Today’s Non Manufacturing ISM data dropped to the lowest level in 2 years. At the same time, the prices paid index spiked to the highest levels ever — or at least, since ISM began surveying non-mfr businesses in July 1997.

This suggests a considerable slowdown in the Service sector, which itself accounts for ~90% of the US economy. Further, as we noted last year in Double Squeeze: Between a Rock and a Hard Place, firms  are finding it increasingly difficult to pass along price increases — setting us up for a margin and earnings squeeze.

Ralph Kauffman, chair of the ISM committee that conducts the survey said: "The drop in the overall business activity index was similar to the drop after Sept. 11, 2001 — the previous largest drop — and we got an immediate bounce back after that."  Note: these responses were collected before Hurricane Rita struck Texas and Louisiana.

In point of fact, the drop (11.7 in September) was (surprisingly) even larger than the decline (9.2) following 9/11.

click for larger chart

Briefingnon_mfg_ism_napm

Chart courtesy of On-Line WSJ

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So here we sit, a mere 2 years after a trillion dollars worth of tax cuts stimulated the stock market, and one has to wonder whether their affects are attentuating (as we suggested was happening over one year ago)? 

Or, will the most recent weakness get blamed on Katrina/Rita ?

While I suspect its the former, don’t be too surprised if and when Katrina gets all the blame. Of course, by the time anyone figures out its merely the Fog of Katrina, it will be too late . . .   

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Sources:
September Non-Manufacturing ISM Report On Business
Institute for Supply Management, 10:00 A.M. ET October 5, 2005

http://www.ism.ws/ISMReport/NMROB102005.cfm

Service-Sector Growth Cools, as Energy Prices Cast a Pall
AGNES T. CRANE
DOW JONES NEWSWIRES, October 5, 2005 10:57 a.m.
http://online.wsj.com/article/SB112851985481560577.html

Growth in the Services Sector Slowed in September
THE ASSOCIATED PRESS
NYT, October 5, 2005 Filed at 12:56 p.m. ET
http://www.nytimes.com/aponline/business/AP-Economy.html

U.S. Treasuries Rise After ISM Non-Manufacturing Index Declines
Oct. 5 (Bloomberg)
http://www.bloomberg.com/apps/news?pid=10000103&sid=anpOq7Vc0f9k&refer=us

Category: Economy

Please use the comments to demonstrate your own ignorance, unfamiliarity with empirical data and lack of respect for scientific knowledge. Be sure to create straw men and argue against things I have neither said nor implied. If you could repeat previously discredited memes or steer the conversation into irrelevant, off topic discussions, it would be appreciated. Lastly, kindly forgo all civility in your discourse . . . you are, after all, anonymous.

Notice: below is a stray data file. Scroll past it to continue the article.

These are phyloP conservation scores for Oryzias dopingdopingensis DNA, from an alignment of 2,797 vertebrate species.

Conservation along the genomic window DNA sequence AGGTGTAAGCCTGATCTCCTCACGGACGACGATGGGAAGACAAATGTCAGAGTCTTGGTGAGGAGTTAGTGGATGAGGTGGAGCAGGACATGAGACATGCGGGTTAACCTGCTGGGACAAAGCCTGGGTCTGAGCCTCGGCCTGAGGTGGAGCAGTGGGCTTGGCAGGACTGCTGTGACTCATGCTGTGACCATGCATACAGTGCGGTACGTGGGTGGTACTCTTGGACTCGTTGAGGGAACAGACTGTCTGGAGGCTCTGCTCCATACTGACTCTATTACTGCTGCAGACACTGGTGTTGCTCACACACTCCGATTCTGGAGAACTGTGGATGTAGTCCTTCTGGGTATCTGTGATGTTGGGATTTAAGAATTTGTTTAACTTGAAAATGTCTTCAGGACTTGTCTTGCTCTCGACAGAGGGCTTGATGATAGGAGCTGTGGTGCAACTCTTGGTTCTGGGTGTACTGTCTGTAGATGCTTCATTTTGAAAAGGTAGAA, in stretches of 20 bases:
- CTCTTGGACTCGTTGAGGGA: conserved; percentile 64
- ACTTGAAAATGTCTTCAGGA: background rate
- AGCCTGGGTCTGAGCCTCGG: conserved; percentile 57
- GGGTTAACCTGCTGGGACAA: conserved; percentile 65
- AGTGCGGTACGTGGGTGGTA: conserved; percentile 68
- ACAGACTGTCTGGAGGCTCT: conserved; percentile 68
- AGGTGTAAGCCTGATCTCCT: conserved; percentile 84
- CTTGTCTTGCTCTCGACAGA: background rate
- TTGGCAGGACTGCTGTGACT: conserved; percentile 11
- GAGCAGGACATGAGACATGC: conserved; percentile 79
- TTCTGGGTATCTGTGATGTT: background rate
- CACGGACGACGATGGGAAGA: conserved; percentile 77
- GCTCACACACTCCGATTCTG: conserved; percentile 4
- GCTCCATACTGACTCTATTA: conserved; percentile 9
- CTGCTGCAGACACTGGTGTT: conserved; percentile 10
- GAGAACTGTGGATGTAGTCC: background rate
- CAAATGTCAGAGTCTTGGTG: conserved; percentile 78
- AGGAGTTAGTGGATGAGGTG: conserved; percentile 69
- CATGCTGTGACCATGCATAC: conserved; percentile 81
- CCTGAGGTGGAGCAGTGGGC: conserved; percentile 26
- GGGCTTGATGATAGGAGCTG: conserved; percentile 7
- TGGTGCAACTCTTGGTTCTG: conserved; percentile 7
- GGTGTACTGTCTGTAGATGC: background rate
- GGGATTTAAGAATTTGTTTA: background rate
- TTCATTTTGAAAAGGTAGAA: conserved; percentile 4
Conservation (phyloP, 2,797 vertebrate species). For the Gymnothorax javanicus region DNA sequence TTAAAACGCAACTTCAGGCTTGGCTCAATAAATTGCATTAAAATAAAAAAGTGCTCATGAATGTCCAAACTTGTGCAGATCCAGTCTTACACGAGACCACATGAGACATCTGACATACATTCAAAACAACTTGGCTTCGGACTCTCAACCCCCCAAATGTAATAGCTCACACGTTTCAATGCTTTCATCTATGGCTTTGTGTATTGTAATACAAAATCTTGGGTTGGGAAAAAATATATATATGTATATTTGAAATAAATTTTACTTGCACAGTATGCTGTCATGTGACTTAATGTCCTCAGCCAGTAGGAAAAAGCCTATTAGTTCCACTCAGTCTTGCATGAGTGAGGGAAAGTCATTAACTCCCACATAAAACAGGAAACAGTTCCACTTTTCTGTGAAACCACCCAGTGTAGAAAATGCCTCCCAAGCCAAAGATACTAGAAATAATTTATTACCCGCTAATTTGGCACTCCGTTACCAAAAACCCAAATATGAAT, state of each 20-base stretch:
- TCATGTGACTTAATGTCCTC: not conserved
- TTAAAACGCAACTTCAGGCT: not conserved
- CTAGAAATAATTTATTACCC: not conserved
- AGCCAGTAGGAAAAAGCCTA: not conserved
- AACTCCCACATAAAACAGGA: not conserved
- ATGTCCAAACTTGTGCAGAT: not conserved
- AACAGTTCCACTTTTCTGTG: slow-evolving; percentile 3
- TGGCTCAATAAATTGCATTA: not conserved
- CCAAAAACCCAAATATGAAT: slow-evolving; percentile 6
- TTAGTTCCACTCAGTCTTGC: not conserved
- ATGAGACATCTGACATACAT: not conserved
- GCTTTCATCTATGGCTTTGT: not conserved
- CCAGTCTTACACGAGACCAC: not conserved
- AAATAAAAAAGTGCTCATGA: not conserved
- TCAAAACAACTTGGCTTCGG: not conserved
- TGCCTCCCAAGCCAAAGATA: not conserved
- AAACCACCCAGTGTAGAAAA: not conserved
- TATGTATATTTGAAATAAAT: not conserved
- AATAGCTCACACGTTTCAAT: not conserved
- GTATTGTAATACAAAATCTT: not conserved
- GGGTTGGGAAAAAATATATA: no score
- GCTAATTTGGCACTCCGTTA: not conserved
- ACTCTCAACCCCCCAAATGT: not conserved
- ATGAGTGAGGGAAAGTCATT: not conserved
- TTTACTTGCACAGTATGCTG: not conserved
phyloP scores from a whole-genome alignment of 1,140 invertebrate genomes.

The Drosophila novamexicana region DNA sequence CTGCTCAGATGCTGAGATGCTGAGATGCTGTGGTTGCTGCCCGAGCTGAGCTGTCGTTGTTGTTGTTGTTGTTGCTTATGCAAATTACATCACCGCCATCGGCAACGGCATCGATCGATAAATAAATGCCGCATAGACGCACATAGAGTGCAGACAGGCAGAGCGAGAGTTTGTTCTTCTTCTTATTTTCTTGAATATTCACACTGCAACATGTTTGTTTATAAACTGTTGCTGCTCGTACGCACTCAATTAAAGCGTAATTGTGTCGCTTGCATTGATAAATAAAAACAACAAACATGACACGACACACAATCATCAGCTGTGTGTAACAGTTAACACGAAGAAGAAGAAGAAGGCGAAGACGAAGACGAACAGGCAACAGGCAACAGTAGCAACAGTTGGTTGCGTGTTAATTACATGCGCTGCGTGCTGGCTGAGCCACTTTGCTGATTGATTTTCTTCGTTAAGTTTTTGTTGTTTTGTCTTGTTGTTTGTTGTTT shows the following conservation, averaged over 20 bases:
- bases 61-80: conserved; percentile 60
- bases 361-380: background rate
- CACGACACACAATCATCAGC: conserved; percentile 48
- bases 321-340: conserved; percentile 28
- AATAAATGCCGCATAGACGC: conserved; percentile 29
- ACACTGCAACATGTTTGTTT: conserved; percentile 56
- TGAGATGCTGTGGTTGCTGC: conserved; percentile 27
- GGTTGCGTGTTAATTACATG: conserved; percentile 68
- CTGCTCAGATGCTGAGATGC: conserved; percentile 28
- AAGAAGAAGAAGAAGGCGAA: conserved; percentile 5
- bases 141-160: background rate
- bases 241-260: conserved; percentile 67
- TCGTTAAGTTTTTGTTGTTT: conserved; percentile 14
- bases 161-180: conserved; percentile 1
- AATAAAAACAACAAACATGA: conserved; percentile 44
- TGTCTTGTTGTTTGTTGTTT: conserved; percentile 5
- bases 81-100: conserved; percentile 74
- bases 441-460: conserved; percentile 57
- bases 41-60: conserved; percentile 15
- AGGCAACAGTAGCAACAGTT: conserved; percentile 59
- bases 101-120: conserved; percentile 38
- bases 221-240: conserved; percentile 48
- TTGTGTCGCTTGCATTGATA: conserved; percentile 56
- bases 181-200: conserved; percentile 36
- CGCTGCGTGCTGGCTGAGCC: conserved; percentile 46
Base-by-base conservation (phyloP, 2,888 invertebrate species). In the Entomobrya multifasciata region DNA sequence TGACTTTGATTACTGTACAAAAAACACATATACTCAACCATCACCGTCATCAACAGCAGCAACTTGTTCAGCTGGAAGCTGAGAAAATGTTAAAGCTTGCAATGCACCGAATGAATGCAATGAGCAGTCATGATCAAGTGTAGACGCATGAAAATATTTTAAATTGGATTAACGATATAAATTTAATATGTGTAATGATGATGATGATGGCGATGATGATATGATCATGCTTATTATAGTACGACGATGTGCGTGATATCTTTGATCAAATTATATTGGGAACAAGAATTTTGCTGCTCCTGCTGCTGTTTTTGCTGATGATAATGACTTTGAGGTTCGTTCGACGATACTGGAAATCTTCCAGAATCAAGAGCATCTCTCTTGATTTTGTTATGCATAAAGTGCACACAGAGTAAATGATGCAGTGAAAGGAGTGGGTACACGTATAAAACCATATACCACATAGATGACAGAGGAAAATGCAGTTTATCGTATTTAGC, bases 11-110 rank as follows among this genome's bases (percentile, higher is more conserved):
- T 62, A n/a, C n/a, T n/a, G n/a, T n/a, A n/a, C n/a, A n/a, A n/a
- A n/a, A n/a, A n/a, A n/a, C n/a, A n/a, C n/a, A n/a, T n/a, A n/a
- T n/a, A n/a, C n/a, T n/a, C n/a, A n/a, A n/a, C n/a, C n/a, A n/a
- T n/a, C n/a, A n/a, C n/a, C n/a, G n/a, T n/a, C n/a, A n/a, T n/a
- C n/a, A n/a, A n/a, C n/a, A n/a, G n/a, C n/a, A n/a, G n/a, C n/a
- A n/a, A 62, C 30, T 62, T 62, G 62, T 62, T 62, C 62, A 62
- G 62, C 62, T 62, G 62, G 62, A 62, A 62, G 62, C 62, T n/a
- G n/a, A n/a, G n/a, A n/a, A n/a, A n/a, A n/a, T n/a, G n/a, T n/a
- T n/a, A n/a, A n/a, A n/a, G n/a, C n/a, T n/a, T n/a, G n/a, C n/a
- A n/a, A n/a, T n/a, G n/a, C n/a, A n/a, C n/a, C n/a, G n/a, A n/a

8 Responses to “Non Manufacturing ISM: Is the Pig Through the Python?”

  1. Andy says:

    “setting us up for a margin and earnings squeeze”

    It’s already started. Layoffs are up in September. That’s how companies handle this kind of squeeze.

    And who told you that tax cuts, especially ones targetted primarily at the upper class, provide long-term stimulation? Must have been a theoretical economist. Or a politician trying to buy your vote.

  2. erikpupo says:

    Barry,

    Does the Fed not realize though, that without a correpsonding reduction in credit, higher rates are simply not going to deter demand enough to slow inflationary pressures?

    I think their conundrum is they think that higher rates will discourage demand and bring on a lower rate of inflation as supply comes into balance. It seems to be happening but much slower than normal due to just the overwhelming force of available credit.

    The problem is people seem willing to take on credit at higher and higher rates to support their lifestyle.

  3. Andy says:

    “The problem is people seem willing to take on credit at higher and higher rates to support their lifestyle.”

    Reading the data, though, you’d likely noticed that the average person’s wage hasn’t kept up with inflation since 2001. Only those at the top of the food chain have gotten any appreciable raise.

    Some people are indeed “willing” to spend more than they make. Others are just plain running out of options.

  4. Algernon says:

    Y’all seem to be implying that our economy would be better off if that “trillion dollars” of tax cut were being spent by the politicians in Washington–& spent it would be–rather than the people who earned the money you seem to want taxed away. Have I drawn the wrong inference?

  5. Idaho_Spud says:

    Yes, you’ve drawn the wrong inference. That trillion dollars (and then some) was spent anyway! Deficit spending is inflationary and (briefly and unsustainably) stimulative.

    Printing money out of thin air to attempt to pay for what the government hasn’t taken in in revenue from wealthy people is also inflationary. In short, it’s very very bad news for those who are lower on the food chain.

  6. “Non Manufacturing ISM: Is the Pig Through the Python?”

    Non Manufacturing ISM: Is the Pig Through the Python?

  7. spencer says:

    Alegrnon — the problem with your analysis is that they spent it anyway. The tax cuts were accompanied by an acceleration in spending. So Bush borrowed and spent rather then taxed and spent. But these loans will have to be repaid someday.

    We are now 15 quarters from the economic bottom.
    Real GDP is up 12% from the bottom vs an average gain of 18% in real gdp in the previous post WW II recoveries. So growth has only been two-thirds of normal — that implies the Bush tax cuts may actually have had a negative impact.